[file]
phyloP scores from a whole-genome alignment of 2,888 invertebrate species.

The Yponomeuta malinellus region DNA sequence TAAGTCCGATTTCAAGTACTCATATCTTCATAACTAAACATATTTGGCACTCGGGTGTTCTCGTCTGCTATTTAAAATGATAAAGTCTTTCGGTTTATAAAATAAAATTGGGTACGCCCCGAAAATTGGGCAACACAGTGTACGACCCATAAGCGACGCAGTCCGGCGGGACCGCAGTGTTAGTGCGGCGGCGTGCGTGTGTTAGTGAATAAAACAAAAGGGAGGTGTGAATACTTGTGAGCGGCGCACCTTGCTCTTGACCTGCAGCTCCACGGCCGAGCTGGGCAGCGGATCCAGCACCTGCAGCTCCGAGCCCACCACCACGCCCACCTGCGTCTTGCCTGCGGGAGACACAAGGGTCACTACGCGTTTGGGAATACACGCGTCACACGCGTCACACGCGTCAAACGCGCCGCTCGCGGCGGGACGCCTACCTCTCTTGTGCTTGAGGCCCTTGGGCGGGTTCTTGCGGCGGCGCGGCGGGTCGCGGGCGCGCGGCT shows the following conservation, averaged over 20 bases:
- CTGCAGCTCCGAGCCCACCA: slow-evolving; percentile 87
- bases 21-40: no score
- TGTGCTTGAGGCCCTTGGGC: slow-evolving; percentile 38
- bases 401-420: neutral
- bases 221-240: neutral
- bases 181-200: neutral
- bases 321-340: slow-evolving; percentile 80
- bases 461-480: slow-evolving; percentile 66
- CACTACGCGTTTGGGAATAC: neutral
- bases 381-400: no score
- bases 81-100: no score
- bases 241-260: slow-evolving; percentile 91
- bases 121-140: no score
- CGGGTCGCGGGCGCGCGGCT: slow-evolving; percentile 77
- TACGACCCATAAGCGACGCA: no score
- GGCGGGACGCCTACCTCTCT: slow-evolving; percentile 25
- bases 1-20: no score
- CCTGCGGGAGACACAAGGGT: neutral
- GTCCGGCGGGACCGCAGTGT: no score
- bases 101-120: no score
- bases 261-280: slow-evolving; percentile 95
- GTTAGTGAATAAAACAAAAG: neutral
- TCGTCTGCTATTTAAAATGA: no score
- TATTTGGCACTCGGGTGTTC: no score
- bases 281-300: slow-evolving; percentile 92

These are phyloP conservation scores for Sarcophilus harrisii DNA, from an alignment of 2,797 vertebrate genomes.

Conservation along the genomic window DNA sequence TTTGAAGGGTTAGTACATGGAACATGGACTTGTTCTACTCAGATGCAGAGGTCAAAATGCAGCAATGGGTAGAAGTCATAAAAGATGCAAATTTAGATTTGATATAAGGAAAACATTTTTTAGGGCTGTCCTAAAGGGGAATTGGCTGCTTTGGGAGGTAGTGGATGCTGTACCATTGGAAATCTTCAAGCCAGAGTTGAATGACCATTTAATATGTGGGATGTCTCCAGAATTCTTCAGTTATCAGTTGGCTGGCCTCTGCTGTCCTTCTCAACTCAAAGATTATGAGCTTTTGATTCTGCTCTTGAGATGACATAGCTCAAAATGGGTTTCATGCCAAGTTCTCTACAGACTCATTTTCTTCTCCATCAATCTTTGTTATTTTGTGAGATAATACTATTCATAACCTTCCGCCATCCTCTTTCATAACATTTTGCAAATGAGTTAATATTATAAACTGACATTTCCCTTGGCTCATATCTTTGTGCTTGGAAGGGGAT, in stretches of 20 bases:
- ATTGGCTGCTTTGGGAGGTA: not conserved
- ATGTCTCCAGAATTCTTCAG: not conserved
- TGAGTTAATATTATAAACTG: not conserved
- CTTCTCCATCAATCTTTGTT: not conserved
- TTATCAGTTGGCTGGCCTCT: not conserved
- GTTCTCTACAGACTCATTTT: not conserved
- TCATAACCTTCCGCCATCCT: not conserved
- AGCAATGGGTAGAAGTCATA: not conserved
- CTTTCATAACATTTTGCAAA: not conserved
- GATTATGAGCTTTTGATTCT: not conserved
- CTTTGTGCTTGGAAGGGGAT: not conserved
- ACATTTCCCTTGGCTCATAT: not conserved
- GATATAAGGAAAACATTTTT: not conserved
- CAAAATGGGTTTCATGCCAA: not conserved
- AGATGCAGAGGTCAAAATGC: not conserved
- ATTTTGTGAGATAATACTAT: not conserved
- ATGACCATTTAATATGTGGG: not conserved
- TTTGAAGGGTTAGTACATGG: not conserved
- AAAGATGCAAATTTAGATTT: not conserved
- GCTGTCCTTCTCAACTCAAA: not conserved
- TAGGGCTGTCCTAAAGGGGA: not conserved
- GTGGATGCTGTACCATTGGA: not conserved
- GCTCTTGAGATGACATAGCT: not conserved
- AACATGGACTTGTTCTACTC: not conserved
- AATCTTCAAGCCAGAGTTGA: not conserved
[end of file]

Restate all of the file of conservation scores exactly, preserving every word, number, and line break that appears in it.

phyloP scores from a whole-genome alignment of 2,888 invertebrate species.

The Yponomeuta malinellus region DNA sequence TAAGTCCGATTTCAAGTACTCATATCTTCATAACTAAACATATTTGGCACTCGGGTGTTCTCGTCTGCTATTTAAAATGATAAAGTCTTTCGGTTTATAAAATAAAATTGGGTACGCCCCGAAAATTGGGCAACACAGTGTACGACCCATAAGCGACGCAGTCCGGCGGGACCGCAGTGTTAGTGCGGCGGCGTGCGTGTGTTAGTGAATAAAACAAAAGGGAGGTGTGAATACTTGTGAGCGGCGCACCTTGCTCTTGACCTGCAGCTCCACGGCCGAGCTGGGCAGCGGATCCAGCACCTGCAGCTCCGAGCCCACCACCACGCCCACCTGCGTCTTGCCTGCGGGAGACACAAGGGTCACTACGCGTTTGGGAATACACGCGTCACACGCGTCACACGCGTCAAACGCGCCGCTCGCGGCGGGACGCCTACCTCTCTTGTGCTTGAGGCCCTTGGGCGGGTTCTTGCGGCGGCGCGGCGGGTCGCGGGCGCGCGGCT shows the following conservation, averaged over 20 bases:
- CTGCAGCTCCGAGCCCACCA: slow-evolving; percentile 87
- bases 21-40: no score
- TGTGCTTGAGGCCCTTGGGC: slow-evolving; percentile 38
- bases 401-420: neutral
- bases 221-240: neutral
- bases 181-200: neutral
- bases 321-340: slow-evolving; percentile 80
- bases 461-480: slow-evolving; percentile 66
- CACTACGCGTTTGGGAATAC: neutral
- bases 381-400: no score
- bases 81-100: no score
- bases 241-260: slow-evolving; percentile 91
- bases 121-140: no score
- CGGGTCGCGGGCGCGCGGCT: slow-evolving; percentile 77
- TACGACCCATAAGCGACGCA: no score
- GGCGGGACGCCTACCTCTCT: slow-evolving; percentile 25
- bases 1-20: no score
- CCTGCGGGAGACACAAGGGT: neutral
- GTCCGGCGGGACCGCAGTGT: no score
- bases 101-120: no score
- bases 261-280: slow-evolving; percentile 95
- GTTAGTGAATAAAACAAAAG: neutral
- TCGTCTGCTATTTAAAATGA: no score
- TATTTGGCACTCGGGTGTTC: no score
- bases 281-300: slow-evolving; percentile 92

These are phyloP conservation scores for Sarcophilus harrisii DNA, from an alignment of 2,797 vertebrate genomes.

Conservation along the genomic window DNA sequence TTTGAAGGGTTAGTACATGGAACATGGACTTGTTCTACTCAGATGCAGAGGTCAAAATGCAGCAATGGGTAGAAGTCATAAAAGATGCAAATTTAGATTTGATATAAGGAAAACATTTTTTAGGGCTGTCCTAAAGGGGAATTGGCTGCTTTGGGAGGTAGTGGATGCTGTACCATTGGAAATCTTCAAGCCAGAGTTGAATGACCATTTAATATGTGGGATGTCTCCAGAATTCTTCAGTTATCAGTTGGCTGGCCTCTGCTGTCCTTCTCAACTCAAAGATTATGAGCTTTTGATTCTGCTCTTGAGATGACATAGCTCAAAATGGGTTTCATGCCAAGTTCTCTACAGACTCATTTTCTTCTCCATCAATCTTTGTTATTTTGTGAGATAATACTATTCATAACCTTCCGCCATCCTCTTTCATAACATTTTGCAAATGAGTTAATATTATAAACTGACATTTCCCTTGGCTCATATCTTTGTGCTTGGAAGGGGAT, in stretches of 20 bases:
- ATTGGCTGCTTTGGGAGGTA: not conserved
- ATGTCTCCAGAATTCTTCAG: not conserved
- TGAGTTAATATTATAAACTG: not conserved
- CTTCTCCATCAATCTTTGTT: not conserved
- TTATCAGTTGGCTGGCCTCT: not conserved
- GTTCTCTACAGACTCATTTT: not conserved
- TCATAACCTTCCGCCATCCT: not conserved
- AGCAATGGGTAGAAGTCATA: not conserved
- CTTTCATAACATTTTGCAAA: not conserved
- GATTATGAGCTTTTGATTCT: not conserved
- CTTTGTGCTTGGAAGGGGAT: not conserved
- ACATTTCCCTTGGCTCATAT: not conserved
- GATATAAGGAAAACATTTTT: not conserved
- CAAAATGGGTTTCATGCCAA: not conserved
- AGATGCAGAGGTCAAAATGC: not conserved
- ATTTTGTGAGATAATACTAT: not conserved
- ATGACCATTTAATATGTGGG: not conserved
- TTTGAAGGGTTAGTACATGG: not conserved
- AAAGATGCAAATTTAGATTT: not conserved
- GCTGTCCTTCTCAACTCAAA: not conserved
- TAGGGCTGTCCTAAAGGGGA: not conserved
- GTGGATGCTGTACCATTGGA: not conserved
- GCTCTTGAGATGACATAGCT: not conserved
- AACATGGACTTGTTCTACTC: not conserved
- AATCTTCAAGCCAGAGTTGA: not conserved